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A Sea Turtle Healing Center team member holds Roadhouse the green sea turtle

Bon voyage, Roadhouse!

After an 11-month rehabilitation journey, sub-adult green sea turtle Roadhouse is heading home to the water! We’ll be releasing Roadhouse at 10 a.m. on Wednesday, July 26, at James H. Nance Park in Indialantic! The public are welcome to attend; this release will take place rain or shine. 

Roadhouse’s recovery was made possible thanks to an innovative new treatment for fibropapillomatosis (FP)! Read on to learn more.  

This sea turtle was incidentally captured during routine research netting by UCF’s Marine Turtle Research Group south of the Sebastian Inlet State Park in the river on August 18, 2022. The severity of Roadhouse’s FP tumors led this turtle to be brought to our Sea Turtle Healing Center by the Sea Turtle Preservation Society.  

An intake photo of Roadhouse the green sea turtle shows the top of the turtle, including a large tumor on their neck.

This is an intake photo of Roadhouse pre-treatment.

Roadhouse had a large FP tumor on their neck along with tumors in their inguinal and axial areas. Roadhouse also had a tumor on their right eyelid. FP is a debilitating disease with no cure that causes external and internal tumors to grow all over a turtle’s body. The size of the vascular tumors made Roadhouse anemic, which initially kept the sea turtle from being a candidate to have the tumors surgically removed.  

The tumors were instead treated with electrochemotherapy by one of the Zoo’s veterinarians, Dr. Kyle Donnelly. Thanks to a generous grant from the Sea Turtle Grants Program, our Healing Center purchased an electroporator last year as an alternative treatment to traditional surgery for FP patients. The ECT machine was funded in whole by a grant awarded from the Sea Turtle Grants Program. The Sea Turtle Grants Program is funded from proceeds from the sale of the Florida Sea Turtle License Plate. Learn more at www.helpingseaturtles.org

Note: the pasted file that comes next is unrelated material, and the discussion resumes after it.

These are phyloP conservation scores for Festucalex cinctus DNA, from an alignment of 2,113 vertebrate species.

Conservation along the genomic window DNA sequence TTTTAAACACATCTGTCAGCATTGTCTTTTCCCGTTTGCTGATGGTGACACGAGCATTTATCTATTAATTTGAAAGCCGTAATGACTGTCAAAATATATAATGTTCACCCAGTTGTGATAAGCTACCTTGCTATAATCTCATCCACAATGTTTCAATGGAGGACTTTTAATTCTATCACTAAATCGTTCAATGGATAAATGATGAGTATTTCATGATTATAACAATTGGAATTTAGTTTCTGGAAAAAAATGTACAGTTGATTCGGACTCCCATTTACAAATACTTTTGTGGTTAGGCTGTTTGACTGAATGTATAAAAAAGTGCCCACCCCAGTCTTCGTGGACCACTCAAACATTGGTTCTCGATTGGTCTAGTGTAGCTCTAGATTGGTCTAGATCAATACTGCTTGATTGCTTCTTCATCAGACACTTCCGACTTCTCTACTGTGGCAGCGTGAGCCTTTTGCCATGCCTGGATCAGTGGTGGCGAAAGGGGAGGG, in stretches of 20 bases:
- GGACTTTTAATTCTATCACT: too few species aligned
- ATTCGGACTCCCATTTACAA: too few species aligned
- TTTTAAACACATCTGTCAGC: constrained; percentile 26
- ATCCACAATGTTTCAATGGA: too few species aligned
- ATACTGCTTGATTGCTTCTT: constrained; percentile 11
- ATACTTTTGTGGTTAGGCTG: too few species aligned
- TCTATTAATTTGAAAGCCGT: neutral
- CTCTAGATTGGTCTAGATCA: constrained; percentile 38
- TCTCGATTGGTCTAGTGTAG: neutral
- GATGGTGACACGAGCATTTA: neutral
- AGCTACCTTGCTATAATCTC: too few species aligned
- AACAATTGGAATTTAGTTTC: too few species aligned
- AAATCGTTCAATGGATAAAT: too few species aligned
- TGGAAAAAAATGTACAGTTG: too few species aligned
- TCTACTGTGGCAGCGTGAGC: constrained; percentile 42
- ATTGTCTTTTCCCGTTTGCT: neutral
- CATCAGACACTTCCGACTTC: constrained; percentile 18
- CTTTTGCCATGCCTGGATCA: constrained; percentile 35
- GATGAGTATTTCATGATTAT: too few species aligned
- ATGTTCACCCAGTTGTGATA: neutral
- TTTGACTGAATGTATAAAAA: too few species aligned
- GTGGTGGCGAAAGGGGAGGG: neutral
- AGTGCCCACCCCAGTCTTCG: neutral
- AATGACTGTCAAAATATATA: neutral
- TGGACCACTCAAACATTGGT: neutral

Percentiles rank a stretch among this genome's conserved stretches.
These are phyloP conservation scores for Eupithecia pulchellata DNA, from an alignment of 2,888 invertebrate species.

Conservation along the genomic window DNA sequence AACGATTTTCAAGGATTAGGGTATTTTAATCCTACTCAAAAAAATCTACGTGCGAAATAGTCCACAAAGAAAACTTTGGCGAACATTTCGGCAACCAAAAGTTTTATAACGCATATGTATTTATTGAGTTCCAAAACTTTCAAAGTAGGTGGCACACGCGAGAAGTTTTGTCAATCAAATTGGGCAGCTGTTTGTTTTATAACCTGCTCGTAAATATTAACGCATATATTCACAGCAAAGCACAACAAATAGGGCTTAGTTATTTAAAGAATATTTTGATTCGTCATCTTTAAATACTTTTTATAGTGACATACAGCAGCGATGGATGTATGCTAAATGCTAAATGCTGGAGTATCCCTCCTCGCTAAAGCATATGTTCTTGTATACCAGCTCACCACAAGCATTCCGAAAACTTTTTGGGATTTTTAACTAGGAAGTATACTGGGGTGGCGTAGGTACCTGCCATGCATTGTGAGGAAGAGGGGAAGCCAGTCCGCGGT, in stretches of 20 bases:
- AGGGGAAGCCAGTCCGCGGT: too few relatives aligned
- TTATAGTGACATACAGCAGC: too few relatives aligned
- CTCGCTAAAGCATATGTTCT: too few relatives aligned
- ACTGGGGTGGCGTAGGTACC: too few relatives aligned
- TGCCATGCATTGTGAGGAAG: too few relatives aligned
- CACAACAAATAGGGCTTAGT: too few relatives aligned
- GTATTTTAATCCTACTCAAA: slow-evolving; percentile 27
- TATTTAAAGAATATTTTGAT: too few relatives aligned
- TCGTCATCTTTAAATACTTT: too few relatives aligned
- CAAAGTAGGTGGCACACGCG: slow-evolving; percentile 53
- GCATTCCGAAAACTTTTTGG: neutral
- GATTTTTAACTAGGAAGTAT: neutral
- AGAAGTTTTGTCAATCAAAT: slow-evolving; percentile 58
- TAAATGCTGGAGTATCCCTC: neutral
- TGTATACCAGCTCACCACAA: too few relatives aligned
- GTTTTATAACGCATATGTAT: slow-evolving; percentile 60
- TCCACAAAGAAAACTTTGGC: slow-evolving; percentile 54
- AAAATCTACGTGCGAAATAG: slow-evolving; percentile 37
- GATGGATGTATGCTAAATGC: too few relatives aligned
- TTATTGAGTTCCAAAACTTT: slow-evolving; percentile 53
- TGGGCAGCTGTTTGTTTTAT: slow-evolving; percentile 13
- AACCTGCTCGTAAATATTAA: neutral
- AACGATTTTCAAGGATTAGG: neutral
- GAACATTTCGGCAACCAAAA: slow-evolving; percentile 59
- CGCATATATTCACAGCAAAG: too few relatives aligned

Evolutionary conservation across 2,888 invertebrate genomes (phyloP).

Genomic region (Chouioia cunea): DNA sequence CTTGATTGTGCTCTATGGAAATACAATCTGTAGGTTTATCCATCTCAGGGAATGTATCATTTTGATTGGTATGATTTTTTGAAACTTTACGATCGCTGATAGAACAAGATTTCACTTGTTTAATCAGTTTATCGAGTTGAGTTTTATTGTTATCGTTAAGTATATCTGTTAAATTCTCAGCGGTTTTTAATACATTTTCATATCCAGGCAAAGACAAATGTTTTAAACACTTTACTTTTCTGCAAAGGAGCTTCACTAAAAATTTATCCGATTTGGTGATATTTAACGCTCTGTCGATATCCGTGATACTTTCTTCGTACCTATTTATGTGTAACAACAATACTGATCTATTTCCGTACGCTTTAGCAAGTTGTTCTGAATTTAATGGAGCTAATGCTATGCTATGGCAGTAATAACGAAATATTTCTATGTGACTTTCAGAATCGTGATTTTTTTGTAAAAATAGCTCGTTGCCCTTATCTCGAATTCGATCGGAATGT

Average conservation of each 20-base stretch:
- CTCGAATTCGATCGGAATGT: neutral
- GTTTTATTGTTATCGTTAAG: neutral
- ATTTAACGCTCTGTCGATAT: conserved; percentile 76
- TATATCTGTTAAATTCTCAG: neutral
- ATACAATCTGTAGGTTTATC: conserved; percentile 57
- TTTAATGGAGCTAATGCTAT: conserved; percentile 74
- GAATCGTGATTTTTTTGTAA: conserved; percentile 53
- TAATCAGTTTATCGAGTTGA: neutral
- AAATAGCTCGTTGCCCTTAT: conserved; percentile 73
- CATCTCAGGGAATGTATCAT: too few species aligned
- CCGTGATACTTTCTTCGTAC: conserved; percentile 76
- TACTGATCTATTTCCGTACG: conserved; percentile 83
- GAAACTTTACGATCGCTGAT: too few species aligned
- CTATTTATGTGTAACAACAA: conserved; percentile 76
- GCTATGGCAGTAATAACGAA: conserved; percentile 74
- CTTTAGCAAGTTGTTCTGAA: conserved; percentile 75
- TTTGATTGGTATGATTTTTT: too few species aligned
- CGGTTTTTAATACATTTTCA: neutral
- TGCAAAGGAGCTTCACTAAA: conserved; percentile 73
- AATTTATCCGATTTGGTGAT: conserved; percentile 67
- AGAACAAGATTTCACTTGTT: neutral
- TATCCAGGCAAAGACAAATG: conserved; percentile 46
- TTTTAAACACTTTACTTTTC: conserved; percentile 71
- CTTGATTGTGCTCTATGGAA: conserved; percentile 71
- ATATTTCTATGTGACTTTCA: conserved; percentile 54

The device is designed to deliver electrotherapy into these tumors. Electrotherapy makes the tumors more permeable, allowing them to absorb even more chemotherapy and eventually causing the tumors to become necrotic and fall off. Although electroporation is mostly used as a veterinary treatment in domestic animals such as cats and dogs, it is fairly new to sea turtles. 

After two rounds of electrochemotherapy, Roadhouse’s tumors had either shrunk or fallen off. The largest tumor had even shrunk to about half of its overall size. The sea turtle’s anemia improved, allowing our veterinary team to surgically remove the remaining tumors. This turtle is now considered tumor free! 

Our Healing Center would like to thank Rockledge Regional Medical Center for Roadhouse’s multiple CTs to monitor for internal FP growth. Along with the care noted above, Roadhouse was also treated with rest, an e-tube for two months, an ophthalmologic eye solution for the site of their previous eye tumor, and care from the Healing Center team including our volunteers.  

Since Roadhouse was found on the birthdate of Patrick Swayze, the sea turtle was named in the actor’s memory.  

Have you found a sea turtle that needs help? Visit this page or call the Sea Turtle Preservation Society at 321-206-0646.

Want to help the Sea Turtle Healing Center? Support our Zoo, or view our Healing Center’s wishlist.